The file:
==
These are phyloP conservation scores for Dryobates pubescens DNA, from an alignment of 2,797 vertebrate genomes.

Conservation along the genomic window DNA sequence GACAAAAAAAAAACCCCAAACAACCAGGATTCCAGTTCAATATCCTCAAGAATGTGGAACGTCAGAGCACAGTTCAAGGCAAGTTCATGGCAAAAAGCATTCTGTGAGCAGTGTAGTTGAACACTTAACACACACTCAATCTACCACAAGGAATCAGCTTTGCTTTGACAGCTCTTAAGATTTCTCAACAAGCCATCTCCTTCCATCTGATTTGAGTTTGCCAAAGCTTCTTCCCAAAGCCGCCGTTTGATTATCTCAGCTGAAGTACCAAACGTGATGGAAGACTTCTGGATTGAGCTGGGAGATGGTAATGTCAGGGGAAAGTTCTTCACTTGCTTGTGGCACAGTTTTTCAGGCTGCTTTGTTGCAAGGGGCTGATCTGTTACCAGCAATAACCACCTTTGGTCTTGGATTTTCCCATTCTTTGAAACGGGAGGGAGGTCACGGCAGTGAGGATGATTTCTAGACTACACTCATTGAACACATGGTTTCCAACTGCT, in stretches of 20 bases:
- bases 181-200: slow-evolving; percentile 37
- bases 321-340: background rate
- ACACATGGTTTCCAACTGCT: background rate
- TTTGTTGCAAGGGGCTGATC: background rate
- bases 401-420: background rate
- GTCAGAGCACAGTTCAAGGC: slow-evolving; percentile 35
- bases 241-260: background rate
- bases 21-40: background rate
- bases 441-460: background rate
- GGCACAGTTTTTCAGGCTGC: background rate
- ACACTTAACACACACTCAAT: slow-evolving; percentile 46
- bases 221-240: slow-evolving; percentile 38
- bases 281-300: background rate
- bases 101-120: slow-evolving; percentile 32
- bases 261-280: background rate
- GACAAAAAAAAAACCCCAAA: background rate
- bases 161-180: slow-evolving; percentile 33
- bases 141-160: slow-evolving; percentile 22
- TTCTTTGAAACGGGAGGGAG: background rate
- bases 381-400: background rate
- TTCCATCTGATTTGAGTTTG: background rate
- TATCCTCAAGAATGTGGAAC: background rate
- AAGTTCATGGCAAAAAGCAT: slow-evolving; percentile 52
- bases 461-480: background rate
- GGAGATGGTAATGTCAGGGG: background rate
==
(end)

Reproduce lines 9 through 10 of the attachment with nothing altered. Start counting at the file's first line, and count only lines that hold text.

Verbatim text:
- bases 241-260: background rate
- bases 21-40: background rate